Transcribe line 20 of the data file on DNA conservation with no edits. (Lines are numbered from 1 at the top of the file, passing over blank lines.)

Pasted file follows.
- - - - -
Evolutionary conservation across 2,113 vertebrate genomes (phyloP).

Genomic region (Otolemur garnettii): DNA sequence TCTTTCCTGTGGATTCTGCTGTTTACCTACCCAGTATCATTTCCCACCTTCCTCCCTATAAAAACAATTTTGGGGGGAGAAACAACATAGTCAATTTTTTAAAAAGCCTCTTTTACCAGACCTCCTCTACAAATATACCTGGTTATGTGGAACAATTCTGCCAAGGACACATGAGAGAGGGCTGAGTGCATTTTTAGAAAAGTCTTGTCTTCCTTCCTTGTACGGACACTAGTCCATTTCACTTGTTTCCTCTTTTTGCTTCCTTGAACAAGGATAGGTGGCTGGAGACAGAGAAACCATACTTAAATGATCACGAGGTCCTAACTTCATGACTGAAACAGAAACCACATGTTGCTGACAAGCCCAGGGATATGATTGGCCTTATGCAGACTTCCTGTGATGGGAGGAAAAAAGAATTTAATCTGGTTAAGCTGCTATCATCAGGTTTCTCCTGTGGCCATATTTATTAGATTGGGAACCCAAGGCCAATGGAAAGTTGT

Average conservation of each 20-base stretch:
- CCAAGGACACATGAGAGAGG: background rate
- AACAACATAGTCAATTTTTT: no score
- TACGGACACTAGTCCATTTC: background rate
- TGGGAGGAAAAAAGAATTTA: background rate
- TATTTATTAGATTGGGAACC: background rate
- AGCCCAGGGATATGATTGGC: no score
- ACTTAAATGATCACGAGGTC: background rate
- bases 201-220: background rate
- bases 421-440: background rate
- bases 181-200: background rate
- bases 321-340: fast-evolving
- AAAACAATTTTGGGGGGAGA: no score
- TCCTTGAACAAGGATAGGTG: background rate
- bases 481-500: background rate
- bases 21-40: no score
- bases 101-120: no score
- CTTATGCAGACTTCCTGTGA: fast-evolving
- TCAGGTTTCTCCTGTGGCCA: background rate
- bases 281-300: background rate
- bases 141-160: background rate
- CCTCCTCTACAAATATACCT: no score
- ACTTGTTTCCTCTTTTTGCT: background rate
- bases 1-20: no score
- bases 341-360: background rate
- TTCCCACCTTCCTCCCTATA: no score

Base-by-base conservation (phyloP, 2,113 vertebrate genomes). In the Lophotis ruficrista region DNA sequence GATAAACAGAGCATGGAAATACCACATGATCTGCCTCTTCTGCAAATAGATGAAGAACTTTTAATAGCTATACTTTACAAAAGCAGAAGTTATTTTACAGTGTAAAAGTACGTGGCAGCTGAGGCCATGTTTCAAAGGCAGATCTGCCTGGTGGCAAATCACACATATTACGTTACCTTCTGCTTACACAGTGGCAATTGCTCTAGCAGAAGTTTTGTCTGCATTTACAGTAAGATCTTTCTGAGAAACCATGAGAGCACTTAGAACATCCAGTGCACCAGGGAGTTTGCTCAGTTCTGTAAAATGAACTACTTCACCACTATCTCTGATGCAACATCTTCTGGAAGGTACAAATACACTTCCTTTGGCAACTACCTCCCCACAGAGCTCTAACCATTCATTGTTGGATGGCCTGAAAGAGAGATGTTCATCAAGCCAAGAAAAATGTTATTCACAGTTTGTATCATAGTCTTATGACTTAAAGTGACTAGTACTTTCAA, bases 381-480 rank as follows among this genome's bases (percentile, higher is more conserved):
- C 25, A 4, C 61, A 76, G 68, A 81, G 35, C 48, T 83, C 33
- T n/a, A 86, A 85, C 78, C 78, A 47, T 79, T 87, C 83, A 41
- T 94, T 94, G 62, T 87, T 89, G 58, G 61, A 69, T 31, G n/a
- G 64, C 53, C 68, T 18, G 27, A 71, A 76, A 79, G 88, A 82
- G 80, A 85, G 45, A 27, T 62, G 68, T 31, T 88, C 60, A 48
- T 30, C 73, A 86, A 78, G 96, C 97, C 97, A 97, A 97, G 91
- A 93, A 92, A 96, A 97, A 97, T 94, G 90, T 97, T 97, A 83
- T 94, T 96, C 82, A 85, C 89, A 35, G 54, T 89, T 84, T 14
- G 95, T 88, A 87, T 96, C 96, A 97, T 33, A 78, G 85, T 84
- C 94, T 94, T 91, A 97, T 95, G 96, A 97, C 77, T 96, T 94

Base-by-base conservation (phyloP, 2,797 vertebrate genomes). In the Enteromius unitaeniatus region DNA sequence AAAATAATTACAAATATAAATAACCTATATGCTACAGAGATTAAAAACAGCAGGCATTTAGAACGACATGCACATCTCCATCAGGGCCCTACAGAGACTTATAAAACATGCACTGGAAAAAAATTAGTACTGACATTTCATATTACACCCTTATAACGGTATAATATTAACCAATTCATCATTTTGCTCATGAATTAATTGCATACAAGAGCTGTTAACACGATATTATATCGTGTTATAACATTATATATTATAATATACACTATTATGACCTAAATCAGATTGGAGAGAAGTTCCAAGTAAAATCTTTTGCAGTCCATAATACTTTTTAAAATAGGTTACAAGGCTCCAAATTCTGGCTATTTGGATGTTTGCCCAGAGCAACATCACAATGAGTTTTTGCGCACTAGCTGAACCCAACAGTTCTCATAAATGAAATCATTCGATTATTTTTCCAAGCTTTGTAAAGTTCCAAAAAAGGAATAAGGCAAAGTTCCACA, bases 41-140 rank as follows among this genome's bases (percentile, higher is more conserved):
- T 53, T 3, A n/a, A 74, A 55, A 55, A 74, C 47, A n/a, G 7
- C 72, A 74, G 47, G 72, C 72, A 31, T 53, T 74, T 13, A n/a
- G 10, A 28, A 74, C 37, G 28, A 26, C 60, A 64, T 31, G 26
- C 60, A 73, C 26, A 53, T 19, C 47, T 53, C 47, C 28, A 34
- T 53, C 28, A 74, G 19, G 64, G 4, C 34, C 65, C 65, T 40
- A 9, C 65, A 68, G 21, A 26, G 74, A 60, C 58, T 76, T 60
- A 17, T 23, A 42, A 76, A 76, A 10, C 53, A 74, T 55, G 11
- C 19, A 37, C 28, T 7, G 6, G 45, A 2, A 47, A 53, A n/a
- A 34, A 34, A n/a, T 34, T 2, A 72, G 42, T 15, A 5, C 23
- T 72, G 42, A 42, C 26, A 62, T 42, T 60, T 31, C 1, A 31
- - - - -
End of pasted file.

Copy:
- CTTATGCAGACTTCCTGTGA: fast-evolving